Motels

Huge damage bill expected from motels used to house homeless after recent tent camps

“Isn’t it a shame that we’re helping these people…and have to spend so much money on damage?” – Prince Mayor Ken Lamming, speaking on the six-figure damage bill

Claims for damages to Bel-Air and Satelite motels after homeless people were moved there from tent camps last fall are expected to easily exceed six figures, according to members of the Sault Ste. Marie’s social services board found out Thursday night.

Jeff Barban, director of housing services for DSSMSSAB, cited a preliminary estimate of $165,528.

“It’s just attributed to the damage being greater than what we originally estimated,” Barban said.

“This funding will be used to fund the balance of both hotels as we return them to their original condition.”

Asked by SooToday to provide further information on the damage to the motel, DSSMSSAB general manager Mike Nadeau said a full report would be provided at a February board meeting.

Nadeau said a third hotel he did not identify was also being used as a homeless shelter and he expressed concern that the $165,528 estimate was incomplete.

“In terms of the damage numbers, that’s what we estimate. I asked Jeff to make sure we came up with a full report,” he said.

“I’m nervous about quantifying it. I was surprised he gave a number because as far as I know we weren’t finished.”

“I’m not comfortable listing that because I haven’t seen the tally yet,” Nadeau told us, adding, “But it’ll be in the six figures, like Jeff said. .”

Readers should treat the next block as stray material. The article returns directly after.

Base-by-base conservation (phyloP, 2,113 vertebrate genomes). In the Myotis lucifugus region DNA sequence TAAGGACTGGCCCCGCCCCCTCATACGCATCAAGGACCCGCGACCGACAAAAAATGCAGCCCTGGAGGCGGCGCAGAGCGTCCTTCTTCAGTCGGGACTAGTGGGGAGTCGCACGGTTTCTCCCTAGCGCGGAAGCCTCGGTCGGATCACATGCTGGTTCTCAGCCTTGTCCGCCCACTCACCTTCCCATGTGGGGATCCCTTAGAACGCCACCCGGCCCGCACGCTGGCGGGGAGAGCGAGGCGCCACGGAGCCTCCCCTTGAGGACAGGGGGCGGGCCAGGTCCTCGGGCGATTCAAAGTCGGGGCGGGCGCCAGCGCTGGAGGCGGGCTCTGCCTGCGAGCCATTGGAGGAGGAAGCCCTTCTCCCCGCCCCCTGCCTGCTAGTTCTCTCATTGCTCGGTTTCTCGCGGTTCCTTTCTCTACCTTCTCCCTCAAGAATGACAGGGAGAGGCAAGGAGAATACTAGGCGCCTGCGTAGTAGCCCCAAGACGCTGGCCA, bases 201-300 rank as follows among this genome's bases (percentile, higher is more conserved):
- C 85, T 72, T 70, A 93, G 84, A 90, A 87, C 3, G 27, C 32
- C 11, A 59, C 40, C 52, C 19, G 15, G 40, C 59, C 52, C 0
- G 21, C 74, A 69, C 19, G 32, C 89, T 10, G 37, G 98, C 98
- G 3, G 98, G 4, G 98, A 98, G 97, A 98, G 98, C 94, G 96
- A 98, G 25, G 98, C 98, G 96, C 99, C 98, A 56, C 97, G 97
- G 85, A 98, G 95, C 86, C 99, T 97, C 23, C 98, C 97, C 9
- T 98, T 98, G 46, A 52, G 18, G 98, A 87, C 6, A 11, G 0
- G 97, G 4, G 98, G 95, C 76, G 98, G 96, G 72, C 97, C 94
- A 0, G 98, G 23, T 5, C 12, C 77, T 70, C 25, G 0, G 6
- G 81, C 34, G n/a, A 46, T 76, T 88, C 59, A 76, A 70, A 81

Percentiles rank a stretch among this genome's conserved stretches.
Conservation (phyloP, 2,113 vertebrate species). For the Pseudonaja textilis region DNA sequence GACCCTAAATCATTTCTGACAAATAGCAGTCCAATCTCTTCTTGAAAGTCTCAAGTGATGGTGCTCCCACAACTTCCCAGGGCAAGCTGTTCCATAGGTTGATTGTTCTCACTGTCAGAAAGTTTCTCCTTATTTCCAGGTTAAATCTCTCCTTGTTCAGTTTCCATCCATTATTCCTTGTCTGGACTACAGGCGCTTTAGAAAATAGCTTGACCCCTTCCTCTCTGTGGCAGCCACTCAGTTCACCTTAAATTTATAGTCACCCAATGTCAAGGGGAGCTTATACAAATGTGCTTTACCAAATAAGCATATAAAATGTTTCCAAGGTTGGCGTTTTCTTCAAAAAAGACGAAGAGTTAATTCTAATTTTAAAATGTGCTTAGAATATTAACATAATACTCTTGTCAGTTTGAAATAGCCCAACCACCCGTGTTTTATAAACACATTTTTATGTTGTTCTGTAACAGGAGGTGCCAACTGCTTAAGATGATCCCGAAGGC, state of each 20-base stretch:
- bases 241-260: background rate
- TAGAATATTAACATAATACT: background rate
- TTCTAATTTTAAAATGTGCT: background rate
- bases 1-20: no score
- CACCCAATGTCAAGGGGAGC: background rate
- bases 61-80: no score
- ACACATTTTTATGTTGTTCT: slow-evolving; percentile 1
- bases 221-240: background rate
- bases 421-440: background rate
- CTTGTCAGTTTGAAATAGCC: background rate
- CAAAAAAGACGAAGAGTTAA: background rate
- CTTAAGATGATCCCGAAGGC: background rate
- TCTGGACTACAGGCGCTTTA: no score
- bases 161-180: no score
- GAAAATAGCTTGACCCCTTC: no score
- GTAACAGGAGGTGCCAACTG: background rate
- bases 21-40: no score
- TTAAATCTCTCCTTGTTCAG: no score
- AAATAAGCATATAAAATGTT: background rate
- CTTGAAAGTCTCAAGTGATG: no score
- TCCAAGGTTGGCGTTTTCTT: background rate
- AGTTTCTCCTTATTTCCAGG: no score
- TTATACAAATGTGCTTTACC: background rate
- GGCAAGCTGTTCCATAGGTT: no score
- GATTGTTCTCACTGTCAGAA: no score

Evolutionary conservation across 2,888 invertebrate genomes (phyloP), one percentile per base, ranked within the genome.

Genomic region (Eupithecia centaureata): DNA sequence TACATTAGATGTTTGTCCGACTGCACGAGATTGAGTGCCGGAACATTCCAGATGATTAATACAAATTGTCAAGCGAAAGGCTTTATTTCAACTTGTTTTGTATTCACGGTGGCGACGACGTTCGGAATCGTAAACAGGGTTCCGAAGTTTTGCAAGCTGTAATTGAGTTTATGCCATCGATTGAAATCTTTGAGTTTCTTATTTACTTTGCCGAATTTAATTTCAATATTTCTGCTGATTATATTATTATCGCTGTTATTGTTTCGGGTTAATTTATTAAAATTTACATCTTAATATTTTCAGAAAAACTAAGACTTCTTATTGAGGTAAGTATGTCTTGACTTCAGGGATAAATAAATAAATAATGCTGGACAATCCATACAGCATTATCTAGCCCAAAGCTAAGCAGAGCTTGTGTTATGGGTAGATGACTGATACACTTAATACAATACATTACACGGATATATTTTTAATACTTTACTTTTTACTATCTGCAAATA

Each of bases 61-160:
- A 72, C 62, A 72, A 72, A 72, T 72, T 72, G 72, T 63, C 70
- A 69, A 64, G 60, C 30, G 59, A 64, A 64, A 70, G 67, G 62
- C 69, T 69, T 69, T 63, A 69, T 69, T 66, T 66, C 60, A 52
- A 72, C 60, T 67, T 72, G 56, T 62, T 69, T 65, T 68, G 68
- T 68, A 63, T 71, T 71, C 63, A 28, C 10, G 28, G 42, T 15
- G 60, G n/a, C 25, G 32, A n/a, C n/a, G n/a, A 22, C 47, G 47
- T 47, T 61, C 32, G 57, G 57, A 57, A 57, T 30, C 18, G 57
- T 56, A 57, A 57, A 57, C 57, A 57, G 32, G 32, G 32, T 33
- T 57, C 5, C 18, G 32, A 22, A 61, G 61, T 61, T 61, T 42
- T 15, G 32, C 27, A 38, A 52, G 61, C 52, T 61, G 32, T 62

“Isn’t it a shame that we are helping these people, whoever needs help, and have to spend so much money on damages,” said Prince Mayor Ken Lamming, board member of DSSMSSAB .

“It’s a shame. It’s a waste of money,” Lamming added.

“I share your sentiment,” said Luke Dufour, councilor for Ward 2 and president of DSSMSSAB.

“I think the real shame is that the damage is dollar for dollar from services we could otherwise provide to Verdi’s low-barrier shelter, which was already set to go into construction this summer,” said Dufour.

SooToday asked Nadeau if social services had any legal options to recover damage costs.

“We are currently having discussions internally to see what clawback mechanisms, if any, we can put in place.”

“Right now…we’re only 20 days into January. We’re just making sure we’re honoring our agreement with the hotel owner right now,” Nadeau said.

He said the report to be presented next month will be a full account, with photographs “that tell that story”.

“The reason we are trying to provide this comprehensive report…is to demonstrate the need for supportive housing and to show what happens when housing is provided without this strategic objective, as was done following the protest. “